Research by US Aid (2012) also supports the contention that technology is often seen as “male” and invented or designed by men for male pleasure and for the furthering of men’s interests. One illustration of this is the online sex industry, which reaps $57 billion in revenue worldwide. Twelve billion dollars of this revenue generates from the US and equals “more than all combined revenues of all professional football, baseball, and basketball franchises or the combined revenues of ABC, CBS, and NBC (6.2 billion)” (Bissette 2004).11 Certainly women do visit sex-oriented websites as well, but the majority of these statistics comprise male Internet users (given the association of the word “user” with exploitation, the term itself is troubling). Though Woolf herself did not foresee this continuation of the sexual divide in technology (one might consider women’s romance novels as a counterpart to male pornography), her thinking supports the position that the Internet (often conceived as a masculine or disembodied social trend) is embedded in gendered materiality. Pornography on the Internet, invading the virtual room through the visually explicit subjugation of women, operates along heterosexual male-oriented parameters and psychological barriers, further deterring women from an authentic Woolfian space, let alone body, of their own. By successfully obscuring women’s oppression, the virtual room feels “bodiless” when, of course, it is really all body; there is a materiality to digital texts, a real embodied presence—a version of Woolf’s Judith—behind every image. Thus, the currently prevalent form of Woolf’s virtual room of one’s own challenges epistemological assumptions about the disembodied nature of the digital text.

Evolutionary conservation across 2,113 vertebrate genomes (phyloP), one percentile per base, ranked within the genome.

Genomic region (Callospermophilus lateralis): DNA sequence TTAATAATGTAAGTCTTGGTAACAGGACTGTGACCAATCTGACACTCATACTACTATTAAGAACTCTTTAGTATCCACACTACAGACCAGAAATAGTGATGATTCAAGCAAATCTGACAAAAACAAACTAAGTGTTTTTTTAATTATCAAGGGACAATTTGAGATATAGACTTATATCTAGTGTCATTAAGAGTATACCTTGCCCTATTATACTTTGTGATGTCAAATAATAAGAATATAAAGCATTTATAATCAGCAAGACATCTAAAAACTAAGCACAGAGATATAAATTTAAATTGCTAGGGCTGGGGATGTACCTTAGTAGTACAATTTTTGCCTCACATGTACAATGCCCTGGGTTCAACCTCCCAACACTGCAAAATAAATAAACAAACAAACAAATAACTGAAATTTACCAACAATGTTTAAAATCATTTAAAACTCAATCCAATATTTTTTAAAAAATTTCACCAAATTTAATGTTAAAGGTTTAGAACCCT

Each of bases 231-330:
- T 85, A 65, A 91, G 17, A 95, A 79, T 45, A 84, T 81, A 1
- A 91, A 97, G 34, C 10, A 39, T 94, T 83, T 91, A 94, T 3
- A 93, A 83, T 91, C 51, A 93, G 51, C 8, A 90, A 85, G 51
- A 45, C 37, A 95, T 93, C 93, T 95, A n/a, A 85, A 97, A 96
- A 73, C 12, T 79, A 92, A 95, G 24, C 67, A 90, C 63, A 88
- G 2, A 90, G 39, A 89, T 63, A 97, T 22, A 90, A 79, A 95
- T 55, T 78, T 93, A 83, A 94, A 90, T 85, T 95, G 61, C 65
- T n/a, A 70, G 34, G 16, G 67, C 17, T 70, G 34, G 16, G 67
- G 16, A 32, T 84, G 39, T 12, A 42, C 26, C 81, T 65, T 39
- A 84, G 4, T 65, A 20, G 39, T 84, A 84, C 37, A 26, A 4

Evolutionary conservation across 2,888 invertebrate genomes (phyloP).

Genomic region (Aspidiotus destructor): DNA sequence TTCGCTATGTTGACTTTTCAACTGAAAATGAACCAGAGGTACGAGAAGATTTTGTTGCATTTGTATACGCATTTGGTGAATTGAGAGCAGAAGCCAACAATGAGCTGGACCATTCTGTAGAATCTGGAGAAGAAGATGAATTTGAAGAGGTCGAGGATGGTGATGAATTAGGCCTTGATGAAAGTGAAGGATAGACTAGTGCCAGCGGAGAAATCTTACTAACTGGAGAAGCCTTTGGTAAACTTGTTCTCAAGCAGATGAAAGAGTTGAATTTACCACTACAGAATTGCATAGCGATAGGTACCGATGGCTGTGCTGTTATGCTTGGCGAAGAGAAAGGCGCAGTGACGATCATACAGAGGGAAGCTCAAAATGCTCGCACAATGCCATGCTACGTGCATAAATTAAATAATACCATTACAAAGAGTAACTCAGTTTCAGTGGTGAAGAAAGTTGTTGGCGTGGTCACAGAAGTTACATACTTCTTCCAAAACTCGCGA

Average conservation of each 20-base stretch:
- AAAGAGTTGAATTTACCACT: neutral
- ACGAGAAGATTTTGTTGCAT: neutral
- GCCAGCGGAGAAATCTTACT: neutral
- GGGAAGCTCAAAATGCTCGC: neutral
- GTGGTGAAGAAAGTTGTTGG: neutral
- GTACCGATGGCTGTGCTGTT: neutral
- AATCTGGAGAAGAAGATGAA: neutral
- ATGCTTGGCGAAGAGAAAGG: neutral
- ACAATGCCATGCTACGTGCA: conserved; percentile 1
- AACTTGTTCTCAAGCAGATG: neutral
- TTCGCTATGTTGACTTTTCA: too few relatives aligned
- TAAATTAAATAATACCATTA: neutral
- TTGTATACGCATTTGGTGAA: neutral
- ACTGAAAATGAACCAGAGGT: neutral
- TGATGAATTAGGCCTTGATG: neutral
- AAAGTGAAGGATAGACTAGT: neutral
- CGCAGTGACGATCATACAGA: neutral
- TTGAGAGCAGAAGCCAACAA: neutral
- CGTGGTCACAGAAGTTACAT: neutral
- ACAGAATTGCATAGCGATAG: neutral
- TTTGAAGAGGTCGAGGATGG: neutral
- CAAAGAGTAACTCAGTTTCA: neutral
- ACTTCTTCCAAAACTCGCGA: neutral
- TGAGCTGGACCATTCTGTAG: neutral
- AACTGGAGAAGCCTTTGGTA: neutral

In addition to the challenge of creating online spaces for women writers and the perception of technology as male, women involved with technology often perceive themselves or are perceived as less sexually desirable (Kendall 2002, 88). Lori Kendall notes that in developing countries further determents include expensive training materials and inconvenient times and locations that work against women’s schedules, particularly for women with children. Internet public-access points, such as telecenters and cybercafés, are sometimes considered inappropriate spaces for women and girls, thus additionally reinforcing the divide between the private and the public, women and men, physical (body) and virtual (mind) that Woolf resisted. The US Aid report (2012) argues, in reference to developing countries, that

Entrepreneurial success is positively correlated with business tools such as Microsoft Excel, accounting software, and access to banking and capital. Women’s relative unfamiliarity with these tools means they are at a disadvantage when managing their businesses. Women’s physical access to training and encouragement to learn how to use computers, especially for business usage, is much lower than that of men.

The issue of women’s access to public spaces, as discussed by Woolf in terms of the library and chapel, remains a reality for women’s writing today. Moreover, as the report notes, women often do not have their own personal computer and thus rely on male family or community members to use the technology on their behalf.